It’s a shame. I see the C111 as a sort of a proto-BMW M1, which was itself a kind of pre-Acura NSX: An archetype of a truly user-friendly supercar. It had some rough edges, to be sure (Frère spotlights an outdated steering system and tricky handling at the limit, among other things), but overall the C111 made a considerable effort to “meet the driver halfway,” as it were, instead of being the hot, cramped, sweaty, evil-handling supercar its Italian contemporaries were. Between its refinement, looks and technological bravery, I have a great deal of admiration for it.

Editor’s note: This post is part of an ongoing series highlighting Mercedes models worthy of enthusiast consideration. Read the other installments here:

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Car Designs Inspired by Formula 1

July 17, 2012 by Matt

Ferrari Enzo Ferrari Red

Huge, un-fendered wheels. A long, thin nose. Wings at both ends. A single-seat cockpit backed by a prominent intake snorkel. Bulbous side pods.

On paper, the ingredients of a typical Formula 1 racer don’t exactly sound like a recipe for aesthetic success. That said, the sport has always been an extremely high-profile showcase for an automaker’s technical prowess (or lack thereof), so it’s understandable some would attempt to cash in, as it were, on their team’s on-track achievements by incorporating F1 car styling details in their road cars.

Enzo Ferrari. With the 2002-2004 Enzo Ferrari (shown at top), the Modena automaker was perhaps the first to do so overtly. The design cues are obvious, from the side pod-suggesting rear fenders to the anteater-ish nose and prominent front-end aerodynamics. The car was conceived as its manufacturer’s F1 team was in the midst of an unrivaled success streak, notching five driver’s World Championships in as many years from 2000 to 2005, so it’s understandable they would seek to showcase their domination. Whether the car actually works aesthetically is another story, but it’s at least noteworthy.

Mercedes SLR McLaren Silver

Mercedes SLR McLaren. This one’s a bit more of a mishmash of influences. Still, the F1 connection is strong with the 2003-2008 SLR McLaren, as evidenced by the long, thin nose motif running down the hood and the quasi-winged valence. To all that, Mercedes added touches of their classic 300SL Gullwing racer along with then-current Merc themes like the double ovoid headlights. If the car’s styling looks ambiguous, there’s probably a reason it was replaced in short order by the much more single-minded SLS AMG in 2010.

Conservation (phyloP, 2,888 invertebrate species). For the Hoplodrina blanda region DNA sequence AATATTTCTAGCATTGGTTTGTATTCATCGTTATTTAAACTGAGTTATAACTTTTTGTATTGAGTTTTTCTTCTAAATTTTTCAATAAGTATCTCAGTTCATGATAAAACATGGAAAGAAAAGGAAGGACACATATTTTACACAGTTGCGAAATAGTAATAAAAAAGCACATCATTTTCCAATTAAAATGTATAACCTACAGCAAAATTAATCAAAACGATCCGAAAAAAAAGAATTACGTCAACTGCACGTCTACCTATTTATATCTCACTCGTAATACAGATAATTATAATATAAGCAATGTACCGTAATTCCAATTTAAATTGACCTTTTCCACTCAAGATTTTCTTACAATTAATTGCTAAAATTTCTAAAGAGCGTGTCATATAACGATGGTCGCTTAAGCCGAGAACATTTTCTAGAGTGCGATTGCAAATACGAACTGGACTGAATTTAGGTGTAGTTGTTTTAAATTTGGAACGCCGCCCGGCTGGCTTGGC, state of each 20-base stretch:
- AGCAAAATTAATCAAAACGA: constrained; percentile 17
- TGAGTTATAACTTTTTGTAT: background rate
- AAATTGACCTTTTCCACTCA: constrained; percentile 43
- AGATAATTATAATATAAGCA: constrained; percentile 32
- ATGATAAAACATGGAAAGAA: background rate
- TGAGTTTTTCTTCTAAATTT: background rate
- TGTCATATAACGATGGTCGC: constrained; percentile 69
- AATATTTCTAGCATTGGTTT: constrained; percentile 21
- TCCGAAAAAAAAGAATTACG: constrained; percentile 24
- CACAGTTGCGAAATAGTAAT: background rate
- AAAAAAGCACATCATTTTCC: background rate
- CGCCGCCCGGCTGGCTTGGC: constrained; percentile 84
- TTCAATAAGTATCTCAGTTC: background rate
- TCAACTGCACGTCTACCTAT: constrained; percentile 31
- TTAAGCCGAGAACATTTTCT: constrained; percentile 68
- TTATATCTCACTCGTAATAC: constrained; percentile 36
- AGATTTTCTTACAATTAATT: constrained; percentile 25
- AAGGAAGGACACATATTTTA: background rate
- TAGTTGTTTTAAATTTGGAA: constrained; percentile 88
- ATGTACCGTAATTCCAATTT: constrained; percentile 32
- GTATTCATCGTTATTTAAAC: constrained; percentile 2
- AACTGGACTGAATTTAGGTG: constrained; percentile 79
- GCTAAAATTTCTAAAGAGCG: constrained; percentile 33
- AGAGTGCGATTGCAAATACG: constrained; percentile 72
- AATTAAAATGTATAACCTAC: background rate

Caparo T1 Orange

Caparo T1. No ambiguity here. The high-strung, 2008-present T1 is an unabashed homage to Formula 1 shapes and engineering. A 1,000-lb car with a 575-hp, 3.5l V8 nestled amidships, its power-to-weight ratio approaches that of an F1 racer as well. If the design gets points, they’ll undoubtedly come from the pre-teenage boy crowd, who spend their study hours drawing such shapes on their notebook paper. Stunning in the purity of its interpretation of an F1 look, but of questionable utility in the “real world.”

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Mercs I Would Consider: The W124 500E

April 3, 2012 by Matt

Mercedes Benz 500E E500 W124 Hammer AMG Black Gray Grey Gunmetal

Mercedes’ first true executive cruise missile to be factory-sanctioned (as opposed to built by aftermarket tuner AMG), the 500E established the template for all future fast Mercs.

Developed in conjunction with Porsche for a ’91 model year debut, the 500E (or E500 as it was renamed during its last year of production in ’94) is a true Autobahn siege weapon. The 32-valve M119 V8 was bumped out to 5.0l, delivering 322 hp and 354 lb-ft of torque, hustling the 3,800-lb sedan to 60 mph in well under 6 seconds. Everything else about the car was upgraded as well, from the reinforced 4-speed auto transmission to the suspension and brakes, both appropriated from Merc’s top-of-the-line SL roadster. Steamroller wheels and tires were crammed beneath flared fenders and the ride height was marginally lowered, completing the package.

Mercedes Benz 500E E500 W124 Hammer AMG Engine Motor M119 V8

Those who’ve driven the 500E say the raw numbers only tell part of the story. On paper, its archrivals the Audi S4 and BMW M5 may be able to keep up, but the Merc has more than a liter of displacement on both of them, and the M119’s midrange torque is torrential and unrelenting, in contrast to the S4 and M5’s more peaky powerplants. Couple the wide, flat torque curve with Mercedes’ signature billet-like body structure and you have the automotive definition of an iron fist in a velvet glove.